# Genetic Algorithms

Genetic Algorithms simulate the process of natural evolution, applying concepts that Charles Darwin identified, such as selection, reproduction and mutation. Running the simulation for a number of generations can result in a highly optimized set of parameters that would be computationally expensive to produce otherwise.

We start by creating a population with random genes. The evolution then happens for a number of generations. On each generation, the population goes through a 3-step process.

• Selection - A number of individuals are selected according to their fitness.
• Crossover - This is the reproduction step. The chromosomes of the selected individuals are mixed together to breed new ones.
• Mutation - A percentage of the process is randomized to maintain genetic diversity.

If we are successful, the population will eventually converge to a set of predominant genes that are ideal for the goal we’re trying to achieve.

Let’s look at each step in detail and implement them in Swift.

### Population

At the start of the simulation we initialize each individual with a random chromosome. Let’s use the gi notation to represent genes.

g0 g1 g2 g3 g4
Individual A 0 1 0 1 1
Individual B 1 0 1 1 0
Individual C 1 1 0 0 1
(Etc…)

Each value in this table is a gene. In this example we have binary genes that can be either `0` or `1`, representing some parameter. A full row in the table is the chromosome for that individual.

At this point the genes are assigned randomly.

``g0 = Int.random(in: 1...100) > 50 ? 0 : 1``

### Selection

We use a fitness function to determine which individuals are the most successful at a given task. The criteria will be unique to each use case, but generally we can define a protocol that all individuals will implement.

``````protocol Individual {
init(chromosome: Chromosome)
func fitnessScore() -> Double
}``````

For example, if our algorithm is trying to approximate some value, the `fitnessScore` implementation could be something like this:

``````func fitnessScore() -> Double {
let error = abs(realValue - computedValue)
return 1 / error
}``````

Once we have the `fitnessScore` we can select the individuals in two ways:

• Deterministically - The most fit individuals are selected.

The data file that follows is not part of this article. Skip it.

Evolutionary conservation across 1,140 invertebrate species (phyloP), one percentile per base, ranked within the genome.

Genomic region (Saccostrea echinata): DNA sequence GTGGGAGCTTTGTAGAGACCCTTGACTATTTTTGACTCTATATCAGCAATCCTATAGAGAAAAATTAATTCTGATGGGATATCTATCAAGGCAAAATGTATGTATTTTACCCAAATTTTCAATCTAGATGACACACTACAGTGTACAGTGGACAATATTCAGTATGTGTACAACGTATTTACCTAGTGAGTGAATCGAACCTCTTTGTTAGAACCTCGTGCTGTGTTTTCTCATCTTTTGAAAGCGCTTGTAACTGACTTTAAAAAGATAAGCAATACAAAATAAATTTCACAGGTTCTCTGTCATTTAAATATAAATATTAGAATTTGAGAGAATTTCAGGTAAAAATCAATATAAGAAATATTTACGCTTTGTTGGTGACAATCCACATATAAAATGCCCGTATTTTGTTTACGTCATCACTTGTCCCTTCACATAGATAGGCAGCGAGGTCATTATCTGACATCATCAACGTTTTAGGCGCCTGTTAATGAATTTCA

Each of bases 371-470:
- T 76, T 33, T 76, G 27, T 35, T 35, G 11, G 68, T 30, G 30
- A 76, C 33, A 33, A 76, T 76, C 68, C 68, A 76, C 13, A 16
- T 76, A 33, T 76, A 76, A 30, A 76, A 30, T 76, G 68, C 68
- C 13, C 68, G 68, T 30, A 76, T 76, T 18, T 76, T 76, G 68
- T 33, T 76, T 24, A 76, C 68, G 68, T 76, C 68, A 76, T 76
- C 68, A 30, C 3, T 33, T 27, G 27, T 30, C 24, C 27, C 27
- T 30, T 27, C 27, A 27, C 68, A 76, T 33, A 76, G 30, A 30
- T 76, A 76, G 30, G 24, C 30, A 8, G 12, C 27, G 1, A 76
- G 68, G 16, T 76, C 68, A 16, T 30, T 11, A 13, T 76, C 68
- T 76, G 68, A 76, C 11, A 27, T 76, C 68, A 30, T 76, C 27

• Probabilistically - The most fit individuals are most likely (but not necessarily) selected.

The latter is what happens in Nature, the most fit individual is not guaranteed to be selected, and the worst is not always discarded, but their chances are proportional to their fitness. On my own research I often find this approach gives the best results.

### Crossover

On this step we create new individuals based on the previous selected ones. The crossover function has the signature:

``func crossover(_ first: Chromosome, with second: Chromosome) -> Chromosome``

Note: There are multiple ways to implement this function, depending on the type of genes and the reproduction strategy. I discuss several approaches here.

In summary, if the individuals A and B were selected we would have a new offspring with a genetic mix from both:

g0 g1 g2 g3 g4
Individual A 0 1 0 1 1
Individual B 1 0 1 1 0
Offspring A + B 0 1 0 1 0

### Mutation

On this step we allow a small percentage of mutations to happen. We can either create entirely new random chromosomes, or we can tweak individual genes during the crossover step. This helps maintain some genetic diversity and in general yields better results.

``guard Int.random(in: 1...100) > mutationPercentage else { mutate(); return }``

### Termination

When the population converges, we may have a found solution. If it is suboptimal however, we can re-run the simulation tweaking the hyperparameters. Those are:

• Initial population size
• Percentage of individuals that are selected / discarded
• Percentage of mutation

Depending on the complexity of the task we’re trying to achieve, this may require some trial and error, but often we can find a good solution surprisingly fast.

Give it a try.